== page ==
Pairing in Spanish means “maridaje”, which can also be translated as “marriage”. So when we pair drinks with food we are metaphorically marrying a food with a beverage intended to enhance the pleasure of eating by contrast or complement.
It is important to note that sometimes people interpret food and drink pairing (or “maridaje”) as a purist and somehow snobbish concept. It is automatically assumed that you are required to go to an expensive restaurant or consume gourmet products in order to pair fancy foods with overpriced wines. I am here to say that’s not necessarily true. In Istanbul we are lucky enough to enjoy a broad variety of street food that deserves to be elevated with a pairing that enriches their amazing flavors. So from a wide range of candidates I selected five crowd favorites to perform this experiment. Lets explore the limits of pairings with these atypical proposals.
And remember, drink responsibly and eat a lot of Turkish street food.
1. Islak hamburger
These so-called “wet burgers” — meat patties served on fluffy buns — are sold 24 hours a day from, among other places, the shops in the southwest corner of Taksim Square at the beginning of Istiklal Street. They are, by definition, the after-party meal kings in Istanbul. These hamburgers are a symbol of everything that makes Istanbul nights great: straightforward, egalitarian, substantial, while also a bit trashy at times.
My suggested pairing is a nice, big red wine that can stand up to the meaty mystery that an islak hamburger delivers. This pairing would work with almost any fruity red of character but personally I’d go for a nice Öküzgözü or Boğazkere wine, grape varieties native of Elazığ province located on the Anatolian plateau at the north of the Taurus Mountains. So next time you are in Taksim head to your local bakkal before 10 PM to wash down your Friday night treat.
2. Döner Kebap
Probably the most famous Turkish street food sold in Turkey and elsewhere. In a world washed down by globalization, döner kebap is the real thing and a true sign that Turkey has already conquered the world. Served wrapped in a lavash (dürüm) or as a sandwich (ekmek döner), it would be an easy choice to pair it with a red wine. But I’m going to go crazy here –or am I? — and suggest a pairing with rakı, the Turkish national drink (or was it ayran?).
While not everyone likes its aniseed taste, believe it or not rakı has a nice way of pairing well with a large variety of foods. It provides a nice, clean palate on which to balance a firmly wrapped dürüm. Properly prepared rakı is cold, a little sweet, and bitter enough to stand up to some hearty flavors. And it is definitely better enjoyed with water and ice when it transforms into the amazing Aslan sütü, the ‘lion’s milk’.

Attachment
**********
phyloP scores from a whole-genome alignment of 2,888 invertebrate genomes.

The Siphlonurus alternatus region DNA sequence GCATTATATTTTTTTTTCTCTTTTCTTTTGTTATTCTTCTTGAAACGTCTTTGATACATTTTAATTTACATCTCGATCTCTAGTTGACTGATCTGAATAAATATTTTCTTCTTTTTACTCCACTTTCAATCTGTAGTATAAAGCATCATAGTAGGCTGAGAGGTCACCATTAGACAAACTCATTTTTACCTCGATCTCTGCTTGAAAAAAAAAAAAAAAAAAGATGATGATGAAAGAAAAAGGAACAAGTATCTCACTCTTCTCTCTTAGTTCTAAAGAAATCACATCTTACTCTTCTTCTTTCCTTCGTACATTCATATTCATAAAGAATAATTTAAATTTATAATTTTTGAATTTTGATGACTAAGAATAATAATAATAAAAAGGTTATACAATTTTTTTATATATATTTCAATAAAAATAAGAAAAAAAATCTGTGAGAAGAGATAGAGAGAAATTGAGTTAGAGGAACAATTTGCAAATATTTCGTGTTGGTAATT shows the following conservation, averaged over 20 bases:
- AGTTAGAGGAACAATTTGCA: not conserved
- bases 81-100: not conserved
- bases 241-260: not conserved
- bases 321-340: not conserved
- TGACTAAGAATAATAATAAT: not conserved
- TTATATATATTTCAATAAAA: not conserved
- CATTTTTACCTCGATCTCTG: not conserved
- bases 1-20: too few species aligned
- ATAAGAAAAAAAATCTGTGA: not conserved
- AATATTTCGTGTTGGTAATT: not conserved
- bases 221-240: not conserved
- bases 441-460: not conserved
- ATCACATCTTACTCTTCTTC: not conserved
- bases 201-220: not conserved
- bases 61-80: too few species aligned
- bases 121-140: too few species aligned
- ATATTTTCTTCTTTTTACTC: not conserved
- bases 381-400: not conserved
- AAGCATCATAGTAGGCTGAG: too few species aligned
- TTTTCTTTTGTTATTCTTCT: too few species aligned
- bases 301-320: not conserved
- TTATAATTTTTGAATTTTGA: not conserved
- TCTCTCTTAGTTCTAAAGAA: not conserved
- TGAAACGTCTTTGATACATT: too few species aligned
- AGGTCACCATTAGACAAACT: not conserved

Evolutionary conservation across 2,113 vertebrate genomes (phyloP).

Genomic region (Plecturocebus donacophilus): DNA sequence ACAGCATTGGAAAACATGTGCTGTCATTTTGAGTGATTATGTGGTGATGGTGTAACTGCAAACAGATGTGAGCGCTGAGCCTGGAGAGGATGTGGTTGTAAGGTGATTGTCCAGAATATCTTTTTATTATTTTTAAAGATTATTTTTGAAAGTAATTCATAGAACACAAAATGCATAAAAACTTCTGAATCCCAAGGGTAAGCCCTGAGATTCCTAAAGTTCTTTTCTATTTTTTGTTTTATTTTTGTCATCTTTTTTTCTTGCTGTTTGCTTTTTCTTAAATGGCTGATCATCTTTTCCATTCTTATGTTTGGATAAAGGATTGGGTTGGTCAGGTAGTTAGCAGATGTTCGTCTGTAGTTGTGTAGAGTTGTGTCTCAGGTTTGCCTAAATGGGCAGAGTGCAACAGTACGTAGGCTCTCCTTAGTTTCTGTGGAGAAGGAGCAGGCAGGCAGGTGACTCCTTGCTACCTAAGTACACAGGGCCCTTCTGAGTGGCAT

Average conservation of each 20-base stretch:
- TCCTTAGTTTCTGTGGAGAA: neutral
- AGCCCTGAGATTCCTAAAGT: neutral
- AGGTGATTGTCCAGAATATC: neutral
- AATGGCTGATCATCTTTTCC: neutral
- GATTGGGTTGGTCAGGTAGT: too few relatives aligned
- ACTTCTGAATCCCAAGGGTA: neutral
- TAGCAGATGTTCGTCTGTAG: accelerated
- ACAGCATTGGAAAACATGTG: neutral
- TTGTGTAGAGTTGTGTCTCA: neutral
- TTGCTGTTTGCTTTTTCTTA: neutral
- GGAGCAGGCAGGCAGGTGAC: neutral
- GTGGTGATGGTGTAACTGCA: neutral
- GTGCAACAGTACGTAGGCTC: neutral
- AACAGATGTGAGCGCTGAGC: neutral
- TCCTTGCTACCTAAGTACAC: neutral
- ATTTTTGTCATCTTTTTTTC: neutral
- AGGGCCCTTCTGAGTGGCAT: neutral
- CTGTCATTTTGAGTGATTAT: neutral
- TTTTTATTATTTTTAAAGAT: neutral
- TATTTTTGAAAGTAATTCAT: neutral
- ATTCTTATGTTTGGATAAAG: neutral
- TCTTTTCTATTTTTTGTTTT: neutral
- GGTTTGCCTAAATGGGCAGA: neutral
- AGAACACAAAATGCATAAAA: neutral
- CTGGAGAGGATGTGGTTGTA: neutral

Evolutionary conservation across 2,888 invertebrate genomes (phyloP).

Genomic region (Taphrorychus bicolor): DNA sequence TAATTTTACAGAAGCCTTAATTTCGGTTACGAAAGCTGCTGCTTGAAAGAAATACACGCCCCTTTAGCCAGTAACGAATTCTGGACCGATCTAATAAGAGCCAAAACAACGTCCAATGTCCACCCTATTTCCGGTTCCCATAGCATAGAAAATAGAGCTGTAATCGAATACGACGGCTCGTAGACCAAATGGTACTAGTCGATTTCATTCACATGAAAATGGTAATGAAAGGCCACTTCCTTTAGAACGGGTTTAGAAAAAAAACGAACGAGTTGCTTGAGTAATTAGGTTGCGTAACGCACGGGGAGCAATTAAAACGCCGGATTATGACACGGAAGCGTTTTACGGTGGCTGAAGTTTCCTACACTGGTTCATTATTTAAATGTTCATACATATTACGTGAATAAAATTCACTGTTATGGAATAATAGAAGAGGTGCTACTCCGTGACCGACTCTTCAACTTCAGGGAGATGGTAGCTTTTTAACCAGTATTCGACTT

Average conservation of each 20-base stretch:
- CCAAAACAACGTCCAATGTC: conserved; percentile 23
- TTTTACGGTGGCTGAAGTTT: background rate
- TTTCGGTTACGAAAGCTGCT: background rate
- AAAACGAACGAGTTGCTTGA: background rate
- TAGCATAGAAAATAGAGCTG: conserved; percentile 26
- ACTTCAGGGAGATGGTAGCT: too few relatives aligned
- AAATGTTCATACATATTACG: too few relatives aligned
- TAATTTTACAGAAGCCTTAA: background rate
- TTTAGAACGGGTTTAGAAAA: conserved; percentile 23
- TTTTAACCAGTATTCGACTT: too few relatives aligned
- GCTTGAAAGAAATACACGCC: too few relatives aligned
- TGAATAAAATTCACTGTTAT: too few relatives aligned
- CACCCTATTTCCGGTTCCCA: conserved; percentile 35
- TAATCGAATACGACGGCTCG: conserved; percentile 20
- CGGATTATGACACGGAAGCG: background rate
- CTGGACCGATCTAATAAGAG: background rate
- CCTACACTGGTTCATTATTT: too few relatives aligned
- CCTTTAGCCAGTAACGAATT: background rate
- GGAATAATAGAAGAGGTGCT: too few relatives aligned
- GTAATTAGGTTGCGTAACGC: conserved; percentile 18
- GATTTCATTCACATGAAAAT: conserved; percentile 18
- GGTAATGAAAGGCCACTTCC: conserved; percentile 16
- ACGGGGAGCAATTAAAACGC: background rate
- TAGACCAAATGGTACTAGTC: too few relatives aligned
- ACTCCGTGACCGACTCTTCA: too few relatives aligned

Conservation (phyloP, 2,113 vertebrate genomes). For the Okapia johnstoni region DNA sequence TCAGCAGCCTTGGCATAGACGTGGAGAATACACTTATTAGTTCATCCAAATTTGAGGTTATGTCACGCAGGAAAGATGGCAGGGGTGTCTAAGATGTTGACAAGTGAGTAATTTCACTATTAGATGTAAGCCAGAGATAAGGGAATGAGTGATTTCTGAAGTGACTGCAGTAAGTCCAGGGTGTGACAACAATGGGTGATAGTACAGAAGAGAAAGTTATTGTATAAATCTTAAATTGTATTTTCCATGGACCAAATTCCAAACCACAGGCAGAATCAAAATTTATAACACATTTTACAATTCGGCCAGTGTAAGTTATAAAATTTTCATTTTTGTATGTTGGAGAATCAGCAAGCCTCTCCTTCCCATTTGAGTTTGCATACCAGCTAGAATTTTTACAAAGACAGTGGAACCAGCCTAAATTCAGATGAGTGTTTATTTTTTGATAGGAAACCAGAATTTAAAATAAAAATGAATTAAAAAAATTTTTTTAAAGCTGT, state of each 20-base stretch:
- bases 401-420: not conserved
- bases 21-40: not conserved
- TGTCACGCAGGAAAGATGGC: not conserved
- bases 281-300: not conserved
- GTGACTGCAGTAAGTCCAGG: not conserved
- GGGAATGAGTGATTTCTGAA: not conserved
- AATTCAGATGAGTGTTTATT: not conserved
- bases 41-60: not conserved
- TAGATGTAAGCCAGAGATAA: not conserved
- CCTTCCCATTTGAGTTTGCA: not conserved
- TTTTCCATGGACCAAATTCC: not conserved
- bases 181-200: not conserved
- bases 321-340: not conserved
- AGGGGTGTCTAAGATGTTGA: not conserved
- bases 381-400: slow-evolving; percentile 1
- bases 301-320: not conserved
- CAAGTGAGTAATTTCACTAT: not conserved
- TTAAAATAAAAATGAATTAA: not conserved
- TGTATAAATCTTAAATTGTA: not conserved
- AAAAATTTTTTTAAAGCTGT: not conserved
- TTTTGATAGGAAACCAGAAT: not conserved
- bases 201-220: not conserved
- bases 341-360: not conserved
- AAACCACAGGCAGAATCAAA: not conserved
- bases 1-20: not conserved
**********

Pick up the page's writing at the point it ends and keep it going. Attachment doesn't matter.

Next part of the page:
I’ve tried pairing rakı with everything from the classic mezes (which should give you a hint of how well it pairs with different tastes) to homemade az pişmiş hamburgers, and I can’t stop being amazed at how well it works with the curve-balls I throw at it.
Usually berated as the “Turkish pizza” (due to poor fluffy imitations found outside Turkey), the lahmacun consists of a thin dough topped with minced meat, herbs and vegetables including onions, tomatoes and parsley all baked in a traditional oven. A good lahmacun laughs in the face of any calzone and how anyone could not love lahmacun is beyond me. The only explanation is that these people have never had a really good one. With this crusty heavenly food you’re going to want a nice white wine, preferably a Sauvignon Blanc. This will provide a needed glop of light and soft-grassy flavor.
An alternative pairing: if you are one of those who, like me, pours sumac – the country’s native pepper and black fruit-infused spice – into your crunchy snack then you will want to step up the pairings to red. A Cabernet Sauvignon that you can easily find at your local Migros or Carrefour should go well.
4. Midye dolma
These stuffed mussels with herbs and rice are another classic of Istanbul night life. Istiklal Caddesi wouldn’t be the same without the sellers populating almost every corner all night long. And I am not telling you anything new here with the revelation that mussels and beer were born to be together. Belgians have been doing it forever with their Moules à la bière. So grab some midye dolma from your favorite seller and pair it with this brewed beverage. Just try to avoid the extra sweet Efes and go for a Belgian beer, like a Leffe Blonde. This beer should give a spicy, citrus complexity to that stuffed mussels that we heart.
Kokoreç consists of lamb’s intestines wrapped around sweetbreads. This loaf-like product is grilled horizontally over the charcoal fire, chopped and served on a bread with diced tomato, spices, and dried herbs. While the description may sound unappealing the naked truth is that it is an exquisite late-night food. Hands down one of the best street foods of the world.
I’ll throw you a curve-ball here: pair your favorite kokoreç with çay. Yes, your classic beloved black tea in a tulip shaped glass. The robust flavors and aromas of black tea, as well as the most pronounced tannin, are well suited to pairing with full-flavored spicy dishes. This pairing serves to show the nuances and complexity that tea can have and contrast the flavor. I challenge those not so hot on kokoreç to resist oohing and ahhing once having tried this killer combo.
All illustrations by Çağıl Kayan Widegren.